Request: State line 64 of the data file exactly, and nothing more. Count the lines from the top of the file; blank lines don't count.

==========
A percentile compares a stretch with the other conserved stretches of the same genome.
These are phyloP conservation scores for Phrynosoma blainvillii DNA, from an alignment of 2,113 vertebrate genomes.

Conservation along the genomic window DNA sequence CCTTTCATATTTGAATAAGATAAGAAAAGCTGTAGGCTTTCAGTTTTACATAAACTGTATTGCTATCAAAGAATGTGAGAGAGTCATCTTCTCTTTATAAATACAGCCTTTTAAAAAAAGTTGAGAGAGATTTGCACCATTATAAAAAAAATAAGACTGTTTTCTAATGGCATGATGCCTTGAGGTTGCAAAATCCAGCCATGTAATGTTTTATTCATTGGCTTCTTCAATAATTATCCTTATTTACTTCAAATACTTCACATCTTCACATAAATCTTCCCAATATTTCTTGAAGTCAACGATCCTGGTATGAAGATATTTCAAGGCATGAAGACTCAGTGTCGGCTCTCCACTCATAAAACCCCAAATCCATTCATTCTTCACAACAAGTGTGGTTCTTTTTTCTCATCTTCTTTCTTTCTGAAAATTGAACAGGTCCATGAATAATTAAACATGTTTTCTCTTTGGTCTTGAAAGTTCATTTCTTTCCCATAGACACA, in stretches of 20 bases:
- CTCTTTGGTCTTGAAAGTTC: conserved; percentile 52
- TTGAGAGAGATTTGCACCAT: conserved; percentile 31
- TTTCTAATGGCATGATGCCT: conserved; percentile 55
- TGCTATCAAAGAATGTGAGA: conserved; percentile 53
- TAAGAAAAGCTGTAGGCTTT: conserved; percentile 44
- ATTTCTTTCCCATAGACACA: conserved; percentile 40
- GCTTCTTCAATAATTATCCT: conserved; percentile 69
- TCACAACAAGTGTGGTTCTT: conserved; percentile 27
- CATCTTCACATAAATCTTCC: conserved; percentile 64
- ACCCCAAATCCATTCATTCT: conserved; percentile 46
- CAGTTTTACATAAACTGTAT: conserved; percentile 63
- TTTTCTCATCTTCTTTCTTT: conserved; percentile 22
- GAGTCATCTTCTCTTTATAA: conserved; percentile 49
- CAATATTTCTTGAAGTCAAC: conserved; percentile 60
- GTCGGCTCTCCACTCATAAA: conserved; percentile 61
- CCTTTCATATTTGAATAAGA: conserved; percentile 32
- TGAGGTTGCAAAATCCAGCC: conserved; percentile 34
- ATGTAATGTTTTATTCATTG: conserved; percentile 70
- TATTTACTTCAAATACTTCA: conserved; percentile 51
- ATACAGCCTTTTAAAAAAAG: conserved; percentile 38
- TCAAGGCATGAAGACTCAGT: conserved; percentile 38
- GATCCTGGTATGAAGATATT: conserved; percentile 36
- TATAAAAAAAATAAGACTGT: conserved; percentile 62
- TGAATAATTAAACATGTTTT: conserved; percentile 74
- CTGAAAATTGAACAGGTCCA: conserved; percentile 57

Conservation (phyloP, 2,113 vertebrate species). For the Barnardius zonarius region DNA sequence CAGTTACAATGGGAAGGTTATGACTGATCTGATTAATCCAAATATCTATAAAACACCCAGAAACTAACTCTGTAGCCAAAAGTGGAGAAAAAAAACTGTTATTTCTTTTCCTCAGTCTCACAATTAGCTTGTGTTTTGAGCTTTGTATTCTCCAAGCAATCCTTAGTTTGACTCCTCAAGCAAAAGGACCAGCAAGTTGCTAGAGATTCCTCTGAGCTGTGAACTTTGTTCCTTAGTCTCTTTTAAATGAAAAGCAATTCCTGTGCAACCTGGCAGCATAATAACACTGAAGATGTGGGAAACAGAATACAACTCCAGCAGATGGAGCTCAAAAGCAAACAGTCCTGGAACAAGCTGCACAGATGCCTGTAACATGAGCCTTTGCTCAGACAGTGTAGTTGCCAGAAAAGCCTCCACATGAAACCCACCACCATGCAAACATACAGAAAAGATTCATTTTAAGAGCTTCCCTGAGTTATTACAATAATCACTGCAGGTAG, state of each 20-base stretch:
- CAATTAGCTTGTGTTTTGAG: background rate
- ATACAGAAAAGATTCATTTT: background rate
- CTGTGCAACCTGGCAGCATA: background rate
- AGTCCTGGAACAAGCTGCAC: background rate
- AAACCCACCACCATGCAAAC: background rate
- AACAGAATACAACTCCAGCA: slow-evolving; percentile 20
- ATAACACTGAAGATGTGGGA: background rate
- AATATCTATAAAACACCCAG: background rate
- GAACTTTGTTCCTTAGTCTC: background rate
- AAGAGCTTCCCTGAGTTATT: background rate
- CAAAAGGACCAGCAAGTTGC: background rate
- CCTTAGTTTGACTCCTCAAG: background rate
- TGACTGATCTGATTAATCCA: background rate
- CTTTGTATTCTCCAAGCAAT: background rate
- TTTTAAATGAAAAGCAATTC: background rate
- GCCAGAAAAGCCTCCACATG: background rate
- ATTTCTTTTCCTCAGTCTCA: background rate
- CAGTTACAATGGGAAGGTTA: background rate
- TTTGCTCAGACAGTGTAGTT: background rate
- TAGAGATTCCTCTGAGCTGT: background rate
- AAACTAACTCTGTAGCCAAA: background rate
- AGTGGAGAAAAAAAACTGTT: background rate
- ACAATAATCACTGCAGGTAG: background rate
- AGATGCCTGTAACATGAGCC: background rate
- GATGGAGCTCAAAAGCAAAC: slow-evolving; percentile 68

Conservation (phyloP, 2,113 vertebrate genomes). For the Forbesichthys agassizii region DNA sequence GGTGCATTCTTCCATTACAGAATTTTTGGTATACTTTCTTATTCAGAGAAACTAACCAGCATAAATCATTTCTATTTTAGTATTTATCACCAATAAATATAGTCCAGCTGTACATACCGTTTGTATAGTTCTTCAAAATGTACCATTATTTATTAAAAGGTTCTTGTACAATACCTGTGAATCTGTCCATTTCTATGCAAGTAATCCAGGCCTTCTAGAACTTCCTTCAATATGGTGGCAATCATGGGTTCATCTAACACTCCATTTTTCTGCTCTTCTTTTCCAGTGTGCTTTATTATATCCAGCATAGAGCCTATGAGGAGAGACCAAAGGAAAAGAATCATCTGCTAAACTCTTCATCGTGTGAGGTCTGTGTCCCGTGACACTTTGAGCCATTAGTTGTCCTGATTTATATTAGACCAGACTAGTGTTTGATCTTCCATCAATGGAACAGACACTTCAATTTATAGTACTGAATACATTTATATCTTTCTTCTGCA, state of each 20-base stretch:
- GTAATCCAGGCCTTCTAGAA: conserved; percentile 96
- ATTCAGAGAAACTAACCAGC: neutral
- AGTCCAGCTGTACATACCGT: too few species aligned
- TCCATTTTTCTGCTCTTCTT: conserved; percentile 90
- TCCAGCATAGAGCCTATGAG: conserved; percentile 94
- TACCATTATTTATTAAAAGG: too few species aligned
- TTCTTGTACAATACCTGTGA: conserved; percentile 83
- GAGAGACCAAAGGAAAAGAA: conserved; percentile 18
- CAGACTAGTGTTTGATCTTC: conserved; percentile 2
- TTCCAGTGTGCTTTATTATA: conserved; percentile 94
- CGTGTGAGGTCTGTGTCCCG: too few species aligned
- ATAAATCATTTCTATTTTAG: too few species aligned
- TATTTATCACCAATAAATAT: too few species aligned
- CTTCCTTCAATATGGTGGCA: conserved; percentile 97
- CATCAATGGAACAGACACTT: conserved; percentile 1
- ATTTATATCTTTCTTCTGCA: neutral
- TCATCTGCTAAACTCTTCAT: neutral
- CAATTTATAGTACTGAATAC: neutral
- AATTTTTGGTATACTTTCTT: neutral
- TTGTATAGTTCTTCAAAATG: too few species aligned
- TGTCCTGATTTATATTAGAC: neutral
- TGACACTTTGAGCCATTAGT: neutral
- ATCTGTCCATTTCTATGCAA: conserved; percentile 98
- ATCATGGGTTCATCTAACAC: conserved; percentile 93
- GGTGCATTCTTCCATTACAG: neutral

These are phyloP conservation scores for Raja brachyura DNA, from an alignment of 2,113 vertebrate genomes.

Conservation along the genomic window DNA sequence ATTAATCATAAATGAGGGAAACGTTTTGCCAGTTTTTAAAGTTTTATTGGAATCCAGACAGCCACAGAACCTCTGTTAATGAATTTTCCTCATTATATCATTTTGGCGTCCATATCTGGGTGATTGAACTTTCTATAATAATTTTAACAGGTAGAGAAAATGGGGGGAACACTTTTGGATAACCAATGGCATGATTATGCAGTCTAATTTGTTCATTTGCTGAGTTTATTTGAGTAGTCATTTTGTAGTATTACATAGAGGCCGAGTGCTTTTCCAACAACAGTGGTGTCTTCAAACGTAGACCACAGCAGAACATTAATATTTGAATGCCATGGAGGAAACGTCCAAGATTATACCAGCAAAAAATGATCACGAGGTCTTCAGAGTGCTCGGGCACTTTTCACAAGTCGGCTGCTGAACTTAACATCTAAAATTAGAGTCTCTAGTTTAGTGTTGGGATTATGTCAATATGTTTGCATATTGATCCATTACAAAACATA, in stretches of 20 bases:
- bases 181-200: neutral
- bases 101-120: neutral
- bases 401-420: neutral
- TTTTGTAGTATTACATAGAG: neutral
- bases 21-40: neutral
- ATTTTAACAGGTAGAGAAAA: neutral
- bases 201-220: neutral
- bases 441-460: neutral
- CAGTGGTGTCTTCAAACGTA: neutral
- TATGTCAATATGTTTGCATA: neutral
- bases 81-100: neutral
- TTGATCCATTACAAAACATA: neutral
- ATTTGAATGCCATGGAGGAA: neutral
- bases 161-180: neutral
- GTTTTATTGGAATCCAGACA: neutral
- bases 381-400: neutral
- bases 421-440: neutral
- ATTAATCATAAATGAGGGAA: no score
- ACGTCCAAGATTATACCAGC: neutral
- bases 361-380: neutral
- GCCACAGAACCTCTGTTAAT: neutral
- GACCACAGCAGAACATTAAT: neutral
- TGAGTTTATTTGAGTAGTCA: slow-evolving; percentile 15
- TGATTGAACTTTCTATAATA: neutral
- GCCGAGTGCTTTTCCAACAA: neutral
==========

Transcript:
- CAGACTAGTGTTTGATCTTC: conserved; percentile 2